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When There Are No Limiting Principles — Why Not Marry Robots?

The sexual revolution has gotten so extreme that it’s sometimes difficult to tell the difference between an actual argument and click-bait trolling. And so it is with Slate, where Gary Marchant argued yesterday that “humans should be able to marry robots.” No, really. Oddly enough, he made the argument by analyzing Justice Kennedy’s Obergefell opinion as if it contained actual legal reasoning, concluding that robot/human relationships just might fall within its scope:

From a strictly legal perspective, therefore, the court’s decision in Obergefell contains arguments and dicta that could be used to make the case for or against robot-human marriage. Of course, as a practical matter, the legal legitimacy of robot-human marriage is not going to be recognized anytime soon. Most people (including judges) presumably think robot-human relationships are absurd and twisted. But that was once also the case for interracial marriage and same-sex marriage. Of course those advances involved sanctioning the love and relationship of two human beings, regardless of their race or sexual preferences, which is arguably quite distinct from recognizing human-machine marriage. But as robots become more and more humanlike in their appearance and behavior, this distinction may eventually erode away.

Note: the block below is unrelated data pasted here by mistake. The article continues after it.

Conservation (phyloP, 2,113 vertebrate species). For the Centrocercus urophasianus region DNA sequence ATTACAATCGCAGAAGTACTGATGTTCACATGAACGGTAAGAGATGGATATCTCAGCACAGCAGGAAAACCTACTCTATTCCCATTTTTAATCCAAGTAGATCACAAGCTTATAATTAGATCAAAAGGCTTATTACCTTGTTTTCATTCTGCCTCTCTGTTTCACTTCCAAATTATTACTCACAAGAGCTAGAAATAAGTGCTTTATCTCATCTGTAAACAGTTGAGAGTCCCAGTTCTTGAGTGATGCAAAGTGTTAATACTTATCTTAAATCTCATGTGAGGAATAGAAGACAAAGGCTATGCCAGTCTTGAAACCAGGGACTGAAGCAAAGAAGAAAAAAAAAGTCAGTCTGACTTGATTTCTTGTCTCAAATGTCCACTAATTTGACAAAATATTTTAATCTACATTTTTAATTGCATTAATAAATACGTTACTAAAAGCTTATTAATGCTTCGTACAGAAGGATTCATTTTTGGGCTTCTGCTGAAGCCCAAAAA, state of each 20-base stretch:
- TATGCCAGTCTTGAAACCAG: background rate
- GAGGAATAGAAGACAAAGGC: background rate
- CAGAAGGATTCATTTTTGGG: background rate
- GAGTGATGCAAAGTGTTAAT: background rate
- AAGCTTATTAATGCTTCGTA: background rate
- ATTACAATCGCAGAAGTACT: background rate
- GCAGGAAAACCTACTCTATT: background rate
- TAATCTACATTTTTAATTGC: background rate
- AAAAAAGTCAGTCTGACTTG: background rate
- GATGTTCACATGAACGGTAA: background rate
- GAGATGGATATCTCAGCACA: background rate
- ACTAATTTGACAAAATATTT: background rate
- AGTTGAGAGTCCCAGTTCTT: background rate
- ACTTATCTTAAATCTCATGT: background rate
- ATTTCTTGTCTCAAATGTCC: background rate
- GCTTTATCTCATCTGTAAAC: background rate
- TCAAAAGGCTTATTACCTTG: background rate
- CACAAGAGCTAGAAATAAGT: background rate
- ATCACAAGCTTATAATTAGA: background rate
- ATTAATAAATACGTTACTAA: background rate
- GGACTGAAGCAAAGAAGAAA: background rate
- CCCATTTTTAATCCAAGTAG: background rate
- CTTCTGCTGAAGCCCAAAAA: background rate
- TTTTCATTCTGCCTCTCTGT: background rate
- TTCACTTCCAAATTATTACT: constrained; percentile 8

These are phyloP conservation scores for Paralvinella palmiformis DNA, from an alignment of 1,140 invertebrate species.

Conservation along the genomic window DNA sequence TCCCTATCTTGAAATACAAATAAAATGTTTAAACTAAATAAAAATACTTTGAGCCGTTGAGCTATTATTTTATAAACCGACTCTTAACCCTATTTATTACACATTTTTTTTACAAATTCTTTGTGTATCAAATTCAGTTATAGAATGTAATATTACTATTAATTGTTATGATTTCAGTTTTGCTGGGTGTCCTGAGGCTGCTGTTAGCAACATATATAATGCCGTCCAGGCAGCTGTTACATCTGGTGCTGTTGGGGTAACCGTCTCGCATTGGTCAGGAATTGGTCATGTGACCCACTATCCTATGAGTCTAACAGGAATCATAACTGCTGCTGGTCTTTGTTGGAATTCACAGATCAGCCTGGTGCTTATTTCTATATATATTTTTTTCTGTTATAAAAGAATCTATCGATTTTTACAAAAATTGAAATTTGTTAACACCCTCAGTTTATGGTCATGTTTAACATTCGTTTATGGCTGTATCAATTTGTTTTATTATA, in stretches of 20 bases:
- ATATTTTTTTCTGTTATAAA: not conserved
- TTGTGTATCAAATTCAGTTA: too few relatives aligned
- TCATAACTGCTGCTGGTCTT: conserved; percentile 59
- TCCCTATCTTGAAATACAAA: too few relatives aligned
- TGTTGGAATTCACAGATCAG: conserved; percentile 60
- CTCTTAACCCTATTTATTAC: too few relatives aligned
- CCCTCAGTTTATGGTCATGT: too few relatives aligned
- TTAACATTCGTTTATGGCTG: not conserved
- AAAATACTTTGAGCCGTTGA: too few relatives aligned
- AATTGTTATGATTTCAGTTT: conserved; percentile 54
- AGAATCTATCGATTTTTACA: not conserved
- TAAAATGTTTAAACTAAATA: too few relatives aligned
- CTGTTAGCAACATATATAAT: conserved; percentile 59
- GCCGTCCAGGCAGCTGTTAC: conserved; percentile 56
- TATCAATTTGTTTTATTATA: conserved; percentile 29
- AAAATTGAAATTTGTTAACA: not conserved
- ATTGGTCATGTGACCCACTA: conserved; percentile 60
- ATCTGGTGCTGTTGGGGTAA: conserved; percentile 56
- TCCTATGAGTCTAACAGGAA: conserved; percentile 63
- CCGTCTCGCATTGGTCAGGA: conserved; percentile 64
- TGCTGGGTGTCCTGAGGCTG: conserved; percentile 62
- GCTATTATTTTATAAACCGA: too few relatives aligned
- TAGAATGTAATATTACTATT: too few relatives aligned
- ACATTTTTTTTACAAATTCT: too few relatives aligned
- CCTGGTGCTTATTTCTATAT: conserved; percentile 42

Of course Obergefell can be read to encompass machine love. It can be read to encompass virtually any kind of human desire involving consenting adults (or compliant AI). The only limiting principle is the morality of five justices of the Supreme Court. In other wordsif a majority of the Supreme Court believes in a particular form of social change, they’ll make it happen. Legally-recognized Polygamy isn’t imminent, but only because five justices don’t yet see plural marriage as a matter of social justice. As soon as they do, Obergefell gives them all the ammunition they need. But until they do, Obergefell won’t persuade. In reality, the case stands for one principle and one principle only — the justices do what they want.

So, no, men won’t be marrying an iWife anytime soon, but it’s not because of religion, morality, history, or certainly not the Constitution. It’s because the Supreme Court justices will think those men are strange and creepy. That’s what passes for the rule of law in the Supreme Court of the United States.

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